June 24, 2024

Children with too much screen time are at risk of health problems as adults

Putting a screen in front of your child may seem like an easy way to get them out of your hair, but doing it too much could have a negative impact on their health as adults, according to a multi-decade study.

Researchers found time spent watching television during childhood and adolescence was associated with a higher risk of metabolic syndrome, higher BMI values ​​and lower cardiorespiratory fitness in adulthood. They also found that watching TV as an adult did not help with the negative health effects, supporting their hypothesis that excessive sedentary behavior during childhood it may have a greater impact on adult health than on adult behaviour.

These results came from New Zealand children born in 1972 and 1973 and followed up until they were 45 years old. Researchers checked in at certain ages – 5, 7, 9, 11, 13, 15, 32 and 45 – to ask questions about their TV viewing habits along with certain health measurements such as activity level and BMI.

Once certain factors such as socioeconomic status and sex were adjusted, the main outcome of excess TV between five and 15 years of age was the presence of metabolic syndrome at age 45. This is defined as three or more of certain cardiometabolic risk factors, such as obesity, insulin resistance, hypertension and high blood pressure.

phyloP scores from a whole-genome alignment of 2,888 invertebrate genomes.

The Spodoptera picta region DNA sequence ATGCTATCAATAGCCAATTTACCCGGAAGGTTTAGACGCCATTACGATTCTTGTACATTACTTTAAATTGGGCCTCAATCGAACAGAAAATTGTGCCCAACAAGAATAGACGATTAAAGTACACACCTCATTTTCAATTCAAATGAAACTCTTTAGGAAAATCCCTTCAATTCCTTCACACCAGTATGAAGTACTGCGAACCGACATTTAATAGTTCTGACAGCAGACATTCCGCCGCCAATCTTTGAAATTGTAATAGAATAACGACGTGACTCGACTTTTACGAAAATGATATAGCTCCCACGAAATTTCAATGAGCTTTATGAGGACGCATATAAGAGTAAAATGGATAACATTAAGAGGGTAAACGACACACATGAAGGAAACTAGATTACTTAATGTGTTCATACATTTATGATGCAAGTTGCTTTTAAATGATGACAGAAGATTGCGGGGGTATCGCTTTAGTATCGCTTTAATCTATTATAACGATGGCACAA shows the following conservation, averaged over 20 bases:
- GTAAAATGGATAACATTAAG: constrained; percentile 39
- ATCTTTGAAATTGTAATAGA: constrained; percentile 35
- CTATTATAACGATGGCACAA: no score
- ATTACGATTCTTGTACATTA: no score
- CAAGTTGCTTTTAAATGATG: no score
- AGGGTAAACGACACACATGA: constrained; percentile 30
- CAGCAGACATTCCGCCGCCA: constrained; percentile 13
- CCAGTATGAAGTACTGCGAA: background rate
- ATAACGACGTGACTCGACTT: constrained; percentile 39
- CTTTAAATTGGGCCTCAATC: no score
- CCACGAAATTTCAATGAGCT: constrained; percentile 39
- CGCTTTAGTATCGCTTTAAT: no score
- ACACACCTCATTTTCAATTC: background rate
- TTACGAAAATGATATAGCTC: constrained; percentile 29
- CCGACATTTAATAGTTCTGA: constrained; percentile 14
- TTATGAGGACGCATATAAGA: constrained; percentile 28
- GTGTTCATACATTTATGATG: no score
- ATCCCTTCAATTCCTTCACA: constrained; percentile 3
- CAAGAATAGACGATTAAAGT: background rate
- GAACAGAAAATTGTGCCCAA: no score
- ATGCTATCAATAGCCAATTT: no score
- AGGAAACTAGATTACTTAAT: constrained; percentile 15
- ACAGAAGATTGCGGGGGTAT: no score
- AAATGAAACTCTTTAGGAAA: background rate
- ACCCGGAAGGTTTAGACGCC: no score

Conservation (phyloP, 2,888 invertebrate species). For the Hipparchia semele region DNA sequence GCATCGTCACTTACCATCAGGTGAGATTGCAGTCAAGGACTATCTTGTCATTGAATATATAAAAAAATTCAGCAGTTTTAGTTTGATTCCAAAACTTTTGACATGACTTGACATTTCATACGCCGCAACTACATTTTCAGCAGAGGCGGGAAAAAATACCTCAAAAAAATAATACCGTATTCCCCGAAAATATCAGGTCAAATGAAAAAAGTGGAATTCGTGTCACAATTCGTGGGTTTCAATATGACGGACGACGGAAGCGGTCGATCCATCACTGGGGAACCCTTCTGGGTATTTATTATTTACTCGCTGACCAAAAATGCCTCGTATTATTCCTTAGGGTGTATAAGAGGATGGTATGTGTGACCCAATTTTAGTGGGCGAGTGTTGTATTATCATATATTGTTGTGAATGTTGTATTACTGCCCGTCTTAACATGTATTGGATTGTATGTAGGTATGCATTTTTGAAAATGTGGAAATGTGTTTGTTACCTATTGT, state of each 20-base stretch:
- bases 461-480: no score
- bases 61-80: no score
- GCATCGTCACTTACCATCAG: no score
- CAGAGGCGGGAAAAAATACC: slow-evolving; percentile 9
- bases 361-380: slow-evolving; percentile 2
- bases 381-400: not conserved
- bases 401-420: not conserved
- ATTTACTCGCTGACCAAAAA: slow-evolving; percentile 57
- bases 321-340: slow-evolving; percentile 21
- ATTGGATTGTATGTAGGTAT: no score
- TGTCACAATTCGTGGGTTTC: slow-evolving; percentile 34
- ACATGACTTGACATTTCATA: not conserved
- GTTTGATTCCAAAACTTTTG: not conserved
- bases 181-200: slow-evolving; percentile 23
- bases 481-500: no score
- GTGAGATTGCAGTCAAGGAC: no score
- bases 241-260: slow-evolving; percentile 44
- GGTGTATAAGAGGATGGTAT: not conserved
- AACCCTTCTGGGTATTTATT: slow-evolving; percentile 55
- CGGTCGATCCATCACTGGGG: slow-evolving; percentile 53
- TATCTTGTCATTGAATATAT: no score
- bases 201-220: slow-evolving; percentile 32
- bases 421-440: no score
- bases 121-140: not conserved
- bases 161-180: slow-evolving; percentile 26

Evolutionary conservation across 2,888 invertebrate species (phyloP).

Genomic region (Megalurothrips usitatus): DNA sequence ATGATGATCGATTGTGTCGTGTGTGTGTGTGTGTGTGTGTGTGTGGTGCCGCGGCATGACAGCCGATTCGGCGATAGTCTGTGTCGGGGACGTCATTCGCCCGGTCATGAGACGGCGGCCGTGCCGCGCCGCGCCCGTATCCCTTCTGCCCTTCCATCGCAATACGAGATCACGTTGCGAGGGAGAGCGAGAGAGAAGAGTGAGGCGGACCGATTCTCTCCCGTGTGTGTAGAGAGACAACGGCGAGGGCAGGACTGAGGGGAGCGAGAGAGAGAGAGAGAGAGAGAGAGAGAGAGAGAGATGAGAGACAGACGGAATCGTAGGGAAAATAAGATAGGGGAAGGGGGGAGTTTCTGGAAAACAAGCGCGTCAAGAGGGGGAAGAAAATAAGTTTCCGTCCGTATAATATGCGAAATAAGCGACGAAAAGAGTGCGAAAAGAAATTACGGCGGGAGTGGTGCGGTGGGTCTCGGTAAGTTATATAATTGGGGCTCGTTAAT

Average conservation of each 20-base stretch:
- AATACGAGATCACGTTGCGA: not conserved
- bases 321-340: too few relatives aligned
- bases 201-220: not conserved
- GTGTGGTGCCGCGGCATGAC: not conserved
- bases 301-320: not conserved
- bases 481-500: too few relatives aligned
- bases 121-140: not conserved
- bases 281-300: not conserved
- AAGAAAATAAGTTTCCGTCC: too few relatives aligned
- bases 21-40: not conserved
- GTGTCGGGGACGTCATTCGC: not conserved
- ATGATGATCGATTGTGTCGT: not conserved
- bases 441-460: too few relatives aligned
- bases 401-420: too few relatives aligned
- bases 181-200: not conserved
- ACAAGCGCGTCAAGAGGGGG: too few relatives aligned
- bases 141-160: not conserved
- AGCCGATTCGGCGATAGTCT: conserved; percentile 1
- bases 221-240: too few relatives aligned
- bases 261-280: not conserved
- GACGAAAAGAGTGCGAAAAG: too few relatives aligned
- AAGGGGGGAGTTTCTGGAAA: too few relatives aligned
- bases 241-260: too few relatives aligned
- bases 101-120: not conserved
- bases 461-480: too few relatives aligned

SEE MORE: Parents should not be shamed for children’s screen time, say researchers

The observational study, published in the journal Pediatrics, cannot prove a link between younger TV viewing and metabolic syndrome, but lead author Dr. Bob Hancox said there are many reasons why the association may be true, such as lack of exercise from the disruptive nature of watching TV.

The study also adds to other research that suggests that screen time can be negative for the user’s health.

in May, Description from neuroscience non-profit Sapien Labs found that overall mental well-being scores were consistently higher when a person got a smartphone at a relatively older age.

In 2019, one study found that increased screen time for 2- and 3-year-olds was associated with worse performance on developmental screening tests. And the year before that in 2018, researchers found Excessive screen time in children and adolescents has resulted in numerous negative physiological and psychological effects, including cardiovascular disease, impaired vision, reduced bone density, depression and suicidal thoughts.

There is not enough evidence to suggest what the ideal amount of screen time would be, and the American Academy of Pediatrics He has suggested that there is no one-size-fits-all approach. But he and other agencies discourage screens for children under 2 and older children recommend using screens only up to two hours a day.


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